Also part of MRF operations are vibratory feeders, used to feed materials onto magnetic separation equipment as well as onto conveyor belts. OBM feeders and electromagnetic feeders, with their heavy-duty construction, are recommended for multiple applications.

OBM feeders provide a cost-effective means to feed or screen large volumes of solid waste material where limited minimum feed rate adjustability is required. These units are incredibly fast, durable and reliable. They operate quietly and efficiently. OBM feeders are an ideal choice for spreading materials.

Heavy-duty electromagnetic feeders are an ideal choice to meter plastics regrind. They offer superior feed control and excellent isolation of vibration. These high-quality feeders require minimal maintenance and deliver years of trouble-free performance.

In spite of the improvement in recovery, MRF operators still know intuitively that they continue to miss metal as they watch potential profits go to landfill.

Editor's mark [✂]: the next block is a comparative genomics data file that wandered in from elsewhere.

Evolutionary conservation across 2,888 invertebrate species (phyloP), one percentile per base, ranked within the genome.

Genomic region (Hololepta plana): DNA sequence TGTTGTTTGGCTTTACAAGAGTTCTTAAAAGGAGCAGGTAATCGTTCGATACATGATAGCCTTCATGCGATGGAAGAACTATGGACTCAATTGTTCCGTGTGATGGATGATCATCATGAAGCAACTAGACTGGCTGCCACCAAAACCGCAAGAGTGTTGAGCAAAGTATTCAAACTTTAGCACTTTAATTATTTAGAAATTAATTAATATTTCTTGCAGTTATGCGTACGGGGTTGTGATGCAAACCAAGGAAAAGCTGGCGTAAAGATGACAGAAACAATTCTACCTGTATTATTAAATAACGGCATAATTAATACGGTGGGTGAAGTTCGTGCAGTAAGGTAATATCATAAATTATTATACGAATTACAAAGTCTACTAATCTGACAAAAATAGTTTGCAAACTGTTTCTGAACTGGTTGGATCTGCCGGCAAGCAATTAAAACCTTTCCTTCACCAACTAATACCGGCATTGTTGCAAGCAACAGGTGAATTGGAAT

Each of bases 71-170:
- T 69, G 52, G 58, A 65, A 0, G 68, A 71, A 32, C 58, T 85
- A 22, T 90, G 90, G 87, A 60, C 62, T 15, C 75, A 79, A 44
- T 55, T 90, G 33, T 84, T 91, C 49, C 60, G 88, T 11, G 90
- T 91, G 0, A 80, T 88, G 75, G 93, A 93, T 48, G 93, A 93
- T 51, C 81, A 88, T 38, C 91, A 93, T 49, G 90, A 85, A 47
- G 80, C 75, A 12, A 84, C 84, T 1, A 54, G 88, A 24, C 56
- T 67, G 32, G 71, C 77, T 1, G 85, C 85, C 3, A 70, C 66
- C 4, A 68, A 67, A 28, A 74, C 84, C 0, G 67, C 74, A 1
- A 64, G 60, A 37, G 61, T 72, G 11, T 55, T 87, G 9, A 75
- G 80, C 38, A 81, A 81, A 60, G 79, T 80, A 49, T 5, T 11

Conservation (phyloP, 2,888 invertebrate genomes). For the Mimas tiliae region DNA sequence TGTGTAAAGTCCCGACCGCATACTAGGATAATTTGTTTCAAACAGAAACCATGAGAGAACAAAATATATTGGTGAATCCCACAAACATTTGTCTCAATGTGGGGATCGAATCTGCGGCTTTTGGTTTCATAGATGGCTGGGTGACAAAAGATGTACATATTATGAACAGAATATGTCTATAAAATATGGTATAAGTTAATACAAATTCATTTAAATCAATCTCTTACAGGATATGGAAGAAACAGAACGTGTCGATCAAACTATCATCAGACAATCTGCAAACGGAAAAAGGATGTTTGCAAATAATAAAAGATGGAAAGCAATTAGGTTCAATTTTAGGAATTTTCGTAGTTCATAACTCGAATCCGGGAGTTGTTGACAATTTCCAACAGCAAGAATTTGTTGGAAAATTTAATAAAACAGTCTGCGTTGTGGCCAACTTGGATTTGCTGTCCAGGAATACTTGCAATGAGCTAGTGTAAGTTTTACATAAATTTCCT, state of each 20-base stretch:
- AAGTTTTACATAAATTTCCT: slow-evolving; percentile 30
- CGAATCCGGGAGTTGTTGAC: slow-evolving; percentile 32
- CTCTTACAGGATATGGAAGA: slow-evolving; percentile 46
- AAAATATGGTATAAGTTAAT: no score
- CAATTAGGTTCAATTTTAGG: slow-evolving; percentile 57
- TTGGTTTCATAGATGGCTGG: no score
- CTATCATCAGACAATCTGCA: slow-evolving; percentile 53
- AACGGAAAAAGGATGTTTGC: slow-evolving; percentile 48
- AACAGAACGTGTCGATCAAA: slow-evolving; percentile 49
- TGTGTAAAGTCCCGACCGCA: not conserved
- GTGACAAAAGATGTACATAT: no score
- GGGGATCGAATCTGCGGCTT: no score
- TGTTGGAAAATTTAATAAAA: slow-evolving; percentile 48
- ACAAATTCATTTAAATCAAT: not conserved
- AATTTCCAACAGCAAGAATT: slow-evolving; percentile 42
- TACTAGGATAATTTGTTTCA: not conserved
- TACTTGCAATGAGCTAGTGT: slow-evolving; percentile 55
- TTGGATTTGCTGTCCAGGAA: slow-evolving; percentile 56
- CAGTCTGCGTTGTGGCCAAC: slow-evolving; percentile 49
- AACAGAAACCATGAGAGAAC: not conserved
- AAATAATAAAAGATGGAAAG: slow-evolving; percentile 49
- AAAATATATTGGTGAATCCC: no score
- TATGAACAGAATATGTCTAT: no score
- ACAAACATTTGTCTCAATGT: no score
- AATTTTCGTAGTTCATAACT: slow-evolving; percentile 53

That’s where some waste recycling operations have installed the Eriez Metal Loss Monitor (MLM) to help confirm those losses. The MLM is typically positioned on the final waste stream in these facilities.

The MLM continually scans the residue stream for metal that has escaped the process and headed for landfill disposal. The MLM takes the guesswork out of metal recovery, giving users the ability to observe the performance of their systems for variations over time.

With the MLM in place, maintenance issues and adjustment requirements are quickly spotted when losses spike. The data gathered also offers beneficial insight, needed to properly evaluate whether additional or different separators should be used to reduce metal losses.

The household waste industry inevitably experiences many challenges with the growing complexity of modern-day product design. However, by investing in the latest separation technology, designed and manufactured for complex separation, it will significantly improve recycling plants’ recovery grade and reduce waste going to landfill.

Jessica Hanley is a marketing executive at Eriez Magnetics Europe.